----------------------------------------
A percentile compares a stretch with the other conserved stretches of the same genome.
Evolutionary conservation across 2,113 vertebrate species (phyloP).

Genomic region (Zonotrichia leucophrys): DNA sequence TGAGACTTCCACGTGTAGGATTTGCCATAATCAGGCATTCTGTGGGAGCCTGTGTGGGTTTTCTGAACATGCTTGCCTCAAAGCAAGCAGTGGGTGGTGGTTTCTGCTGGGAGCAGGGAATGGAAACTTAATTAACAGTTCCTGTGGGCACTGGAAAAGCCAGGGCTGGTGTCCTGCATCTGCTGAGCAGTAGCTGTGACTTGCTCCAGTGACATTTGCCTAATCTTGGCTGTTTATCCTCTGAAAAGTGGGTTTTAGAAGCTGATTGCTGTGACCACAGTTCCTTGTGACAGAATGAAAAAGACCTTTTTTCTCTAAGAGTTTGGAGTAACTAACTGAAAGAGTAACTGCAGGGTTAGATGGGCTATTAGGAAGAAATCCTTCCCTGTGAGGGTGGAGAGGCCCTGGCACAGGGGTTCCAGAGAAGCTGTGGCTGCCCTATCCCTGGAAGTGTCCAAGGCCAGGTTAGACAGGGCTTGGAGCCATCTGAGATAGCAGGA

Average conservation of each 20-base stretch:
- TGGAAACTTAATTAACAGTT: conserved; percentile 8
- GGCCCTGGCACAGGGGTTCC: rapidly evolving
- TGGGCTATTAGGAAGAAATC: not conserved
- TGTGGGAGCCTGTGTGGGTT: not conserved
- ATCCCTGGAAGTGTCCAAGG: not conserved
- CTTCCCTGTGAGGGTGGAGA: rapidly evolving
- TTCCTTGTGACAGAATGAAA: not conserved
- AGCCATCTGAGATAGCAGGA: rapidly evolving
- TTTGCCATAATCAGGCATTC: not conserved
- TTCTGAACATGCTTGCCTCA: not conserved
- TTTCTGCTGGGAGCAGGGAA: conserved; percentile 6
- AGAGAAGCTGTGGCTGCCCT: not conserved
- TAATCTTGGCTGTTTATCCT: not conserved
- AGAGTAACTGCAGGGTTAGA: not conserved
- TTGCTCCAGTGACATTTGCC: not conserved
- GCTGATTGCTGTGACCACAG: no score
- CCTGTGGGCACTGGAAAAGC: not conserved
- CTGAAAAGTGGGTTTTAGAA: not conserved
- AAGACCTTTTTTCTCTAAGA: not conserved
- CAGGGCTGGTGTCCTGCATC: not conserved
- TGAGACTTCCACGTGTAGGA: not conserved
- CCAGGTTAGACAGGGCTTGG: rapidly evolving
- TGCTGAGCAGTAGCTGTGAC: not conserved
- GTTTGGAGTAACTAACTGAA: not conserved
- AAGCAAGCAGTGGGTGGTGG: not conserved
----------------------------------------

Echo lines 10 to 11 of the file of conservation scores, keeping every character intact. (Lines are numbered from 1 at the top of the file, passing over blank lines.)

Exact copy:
- CTTCCCTGTGAGGGTGGAGA: rapidly evolving
- TTCCTTGTGACAGAATGAAA: not conserved